Saturday, January 10, 2009

Department Store Sales Hurting

Thursday, Macy's announced another round of store closings.

Click here for the story.

Here's the big picture from

Changing Shopping Habits Cause Department Stores’ Decline

Consumers last year continued a six-year trend of steering away from department stores during the holiday season, in part because these stores are not meeting their needs, according to a shopping study sponsored by Cavallino Capital, writes Retailer Daily.

Overall, only 51% of consumers visited a department store this holiday season, compared with 73% who visited Wal-Mart, the study found.


The Ninth Annual National Shopping Behavior Study measures consumers’ purchases rather than their intent to shop, and finds that department stores’ share of consumer spending continues to deteriorate. For example, nearly 25% of consumers reported that they visited Macy’s less in 2008 than 2007, while only 7% visited Macy’s more.

When considering where they plan to spend more money, 23% of consumers surveyed say they are likely to spend more money at mass merchants, while only 1% say they plan to spend more money at department stores:


While the conventional wisdom is that consumers had less to spend this holiday season, the actual story is that department stores’ way of doing business also has less appeal to consumers, according to John Rittenhouse, chairman of Cavallino Capital.

“It appears that it is not the department store business model that’s broken, it’s the current execution,” said Rittenhouse. “The issues are directly related to management[’s] not following customers’ ‘rules.’”

“Shopping at stores that carry overpriced branded merchandise, use hi-lo pricing, coupons, and loyalty programs have limited appeal according to consumers interviewed in the study.”

In contrast, consumers say that ensuring desired items are in stock, offering fair everyday pricing, having easy return policies and hiring helpful employees are the top ways retailers can generate customer loyalty:


Analyzing where consumers’ spent the most money during the past six holiday shopping seasons, the study found that department stores’ share declined from 11% to 6%. Moreover, department stores’ appeal to core affluent customers is on the decline, and they are moving their shopping to catalogs and the internet to find the selection they want.
Other findings from the study:

  • Nearly 20% of consumers spent more than a year ago, while 54% reported spending less.


  • For the first time in the nine-year history of the study, the primary driver was price over selection as the reason for why customers changed the store where they purchased.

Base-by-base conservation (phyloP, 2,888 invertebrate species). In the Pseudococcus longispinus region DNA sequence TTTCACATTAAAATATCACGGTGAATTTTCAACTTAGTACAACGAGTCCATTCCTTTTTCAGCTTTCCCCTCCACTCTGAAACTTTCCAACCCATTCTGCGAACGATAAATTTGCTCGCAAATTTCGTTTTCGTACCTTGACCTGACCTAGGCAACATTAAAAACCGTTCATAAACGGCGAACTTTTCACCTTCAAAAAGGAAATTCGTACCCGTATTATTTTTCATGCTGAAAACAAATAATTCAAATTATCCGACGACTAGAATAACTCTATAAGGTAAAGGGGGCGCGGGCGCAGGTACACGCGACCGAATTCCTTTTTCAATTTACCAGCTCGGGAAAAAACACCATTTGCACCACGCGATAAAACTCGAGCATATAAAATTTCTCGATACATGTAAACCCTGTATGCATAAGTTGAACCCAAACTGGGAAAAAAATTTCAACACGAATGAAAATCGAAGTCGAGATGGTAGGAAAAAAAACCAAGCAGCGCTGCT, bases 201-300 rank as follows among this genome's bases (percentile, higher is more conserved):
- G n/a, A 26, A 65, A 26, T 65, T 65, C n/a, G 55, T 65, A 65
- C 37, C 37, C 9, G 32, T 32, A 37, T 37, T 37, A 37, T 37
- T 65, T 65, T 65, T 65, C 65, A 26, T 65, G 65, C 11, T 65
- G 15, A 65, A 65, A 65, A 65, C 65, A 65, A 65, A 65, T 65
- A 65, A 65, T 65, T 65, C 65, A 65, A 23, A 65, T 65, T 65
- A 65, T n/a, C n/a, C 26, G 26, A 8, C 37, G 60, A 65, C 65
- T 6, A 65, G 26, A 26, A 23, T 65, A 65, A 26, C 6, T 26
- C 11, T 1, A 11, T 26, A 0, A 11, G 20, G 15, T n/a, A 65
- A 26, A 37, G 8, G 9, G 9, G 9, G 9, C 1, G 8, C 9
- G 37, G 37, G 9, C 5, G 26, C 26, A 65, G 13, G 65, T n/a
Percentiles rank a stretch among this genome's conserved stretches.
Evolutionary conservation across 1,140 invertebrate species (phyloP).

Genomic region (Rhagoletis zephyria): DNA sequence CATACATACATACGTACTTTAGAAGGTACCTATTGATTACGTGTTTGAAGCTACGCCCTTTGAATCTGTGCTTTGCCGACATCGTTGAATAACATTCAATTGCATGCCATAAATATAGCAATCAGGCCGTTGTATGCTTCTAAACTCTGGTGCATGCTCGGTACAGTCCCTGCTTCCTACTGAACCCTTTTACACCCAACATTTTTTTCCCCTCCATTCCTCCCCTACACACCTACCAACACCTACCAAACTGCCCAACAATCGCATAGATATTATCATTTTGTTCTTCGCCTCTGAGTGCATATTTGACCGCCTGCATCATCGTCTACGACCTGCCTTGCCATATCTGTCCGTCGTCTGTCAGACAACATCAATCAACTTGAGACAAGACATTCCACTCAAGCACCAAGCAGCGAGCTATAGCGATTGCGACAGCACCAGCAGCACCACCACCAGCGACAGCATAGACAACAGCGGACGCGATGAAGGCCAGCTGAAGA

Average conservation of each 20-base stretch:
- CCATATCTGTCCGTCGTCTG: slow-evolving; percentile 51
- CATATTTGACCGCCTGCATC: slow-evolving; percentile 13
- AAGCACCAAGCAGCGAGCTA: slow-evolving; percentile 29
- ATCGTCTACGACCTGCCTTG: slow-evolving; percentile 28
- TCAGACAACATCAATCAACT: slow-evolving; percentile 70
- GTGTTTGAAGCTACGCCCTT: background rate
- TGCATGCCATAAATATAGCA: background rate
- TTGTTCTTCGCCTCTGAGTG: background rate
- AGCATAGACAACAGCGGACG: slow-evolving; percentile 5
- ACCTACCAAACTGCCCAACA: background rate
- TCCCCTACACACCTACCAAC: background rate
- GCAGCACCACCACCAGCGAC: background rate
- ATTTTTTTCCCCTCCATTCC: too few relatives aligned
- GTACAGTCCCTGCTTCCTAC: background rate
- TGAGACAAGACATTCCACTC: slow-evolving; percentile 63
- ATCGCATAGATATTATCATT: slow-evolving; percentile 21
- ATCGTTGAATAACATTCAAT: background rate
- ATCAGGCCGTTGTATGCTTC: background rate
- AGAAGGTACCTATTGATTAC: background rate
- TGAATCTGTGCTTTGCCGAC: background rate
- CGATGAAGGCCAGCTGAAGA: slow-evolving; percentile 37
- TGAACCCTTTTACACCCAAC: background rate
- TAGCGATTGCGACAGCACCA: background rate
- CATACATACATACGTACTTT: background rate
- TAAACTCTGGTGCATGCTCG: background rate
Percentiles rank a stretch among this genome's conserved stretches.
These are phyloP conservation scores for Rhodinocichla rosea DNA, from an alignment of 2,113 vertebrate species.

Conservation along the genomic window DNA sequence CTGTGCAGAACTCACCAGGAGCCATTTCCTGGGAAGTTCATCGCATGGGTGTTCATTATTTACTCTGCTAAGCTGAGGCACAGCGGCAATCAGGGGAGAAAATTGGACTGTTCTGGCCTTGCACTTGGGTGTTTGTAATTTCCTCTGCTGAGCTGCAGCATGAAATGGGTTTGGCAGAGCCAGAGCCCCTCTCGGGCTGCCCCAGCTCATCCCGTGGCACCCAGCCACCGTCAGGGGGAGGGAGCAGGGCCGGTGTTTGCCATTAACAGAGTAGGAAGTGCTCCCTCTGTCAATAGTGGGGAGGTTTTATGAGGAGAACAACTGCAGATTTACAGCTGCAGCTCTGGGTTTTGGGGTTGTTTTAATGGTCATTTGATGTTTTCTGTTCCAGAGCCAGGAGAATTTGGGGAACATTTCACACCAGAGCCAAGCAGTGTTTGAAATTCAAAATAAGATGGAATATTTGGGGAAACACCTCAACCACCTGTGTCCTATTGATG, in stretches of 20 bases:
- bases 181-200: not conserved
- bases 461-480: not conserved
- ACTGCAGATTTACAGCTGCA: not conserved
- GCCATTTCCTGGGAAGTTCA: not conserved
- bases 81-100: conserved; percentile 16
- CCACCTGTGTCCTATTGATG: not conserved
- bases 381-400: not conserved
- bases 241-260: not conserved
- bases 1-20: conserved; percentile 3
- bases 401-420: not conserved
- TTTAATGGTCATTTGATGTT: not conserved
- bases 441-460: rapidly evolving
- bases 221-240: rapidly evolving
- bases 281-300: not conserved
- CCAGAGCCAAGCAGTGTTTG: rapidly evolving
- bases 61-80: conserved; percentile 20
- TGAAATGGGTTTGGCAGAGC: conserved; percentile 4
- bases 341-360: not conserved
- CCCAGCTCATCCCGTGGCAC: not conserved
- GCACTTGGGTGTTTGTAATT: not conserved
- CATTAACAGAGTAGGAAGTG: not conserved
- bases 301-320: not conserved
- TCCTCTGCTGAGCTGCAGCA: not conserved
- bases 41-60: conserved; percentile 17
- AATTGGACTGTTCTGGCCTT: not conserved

• For the first time in many years, Wal-Mart was more effective in attracting new customers than Target.
  • 54% of consumers gave more practical gifts.
  • 30% of consumers relied more on cash as gifts.
  • 54% shopped closer to home. Economic conditions and retailer advertising had little effect on when during the holiday season consumers shopped.

The findings of the National Shopping Behavior Study do not apply just to the holiday shopping season and the current economic conditions, according to Rittenhouse.

“Over the nine-year history of the study, consumers’ rules for shopping at one store over another have been constant,” he said. “These findings are consistent with data from the Back-to-School Study conducted in 2004 and The Gordman Group 2008 Retail Trend Tracker studies. Selection of merchandise the consumer wants is the main driver of purchasing.

“When the economy turns around, those retailers that offer products consumers want to buy at fair, everyday prices will have sustained, profitable growth. However, those retailers that rely on gimmicks such as contests, meaningless loyalty programs and hi-lo pricing will see their market share continue to erode.”

About the study: The survey was underwritten by Cavallino Capital, LLC a private equity and consulting firm; it was designed and managed by The Gordman Group. The study was conducted nationwide through random telephone interviews with 815 consumers between December 6 and December 15, 2008. Consumers answered questions that showed how the current economic environment has affected what motivated them to shop, where they shopped, and what mattered to them most when making a purchase. All store data was collected by specific store name, catalog, or website.

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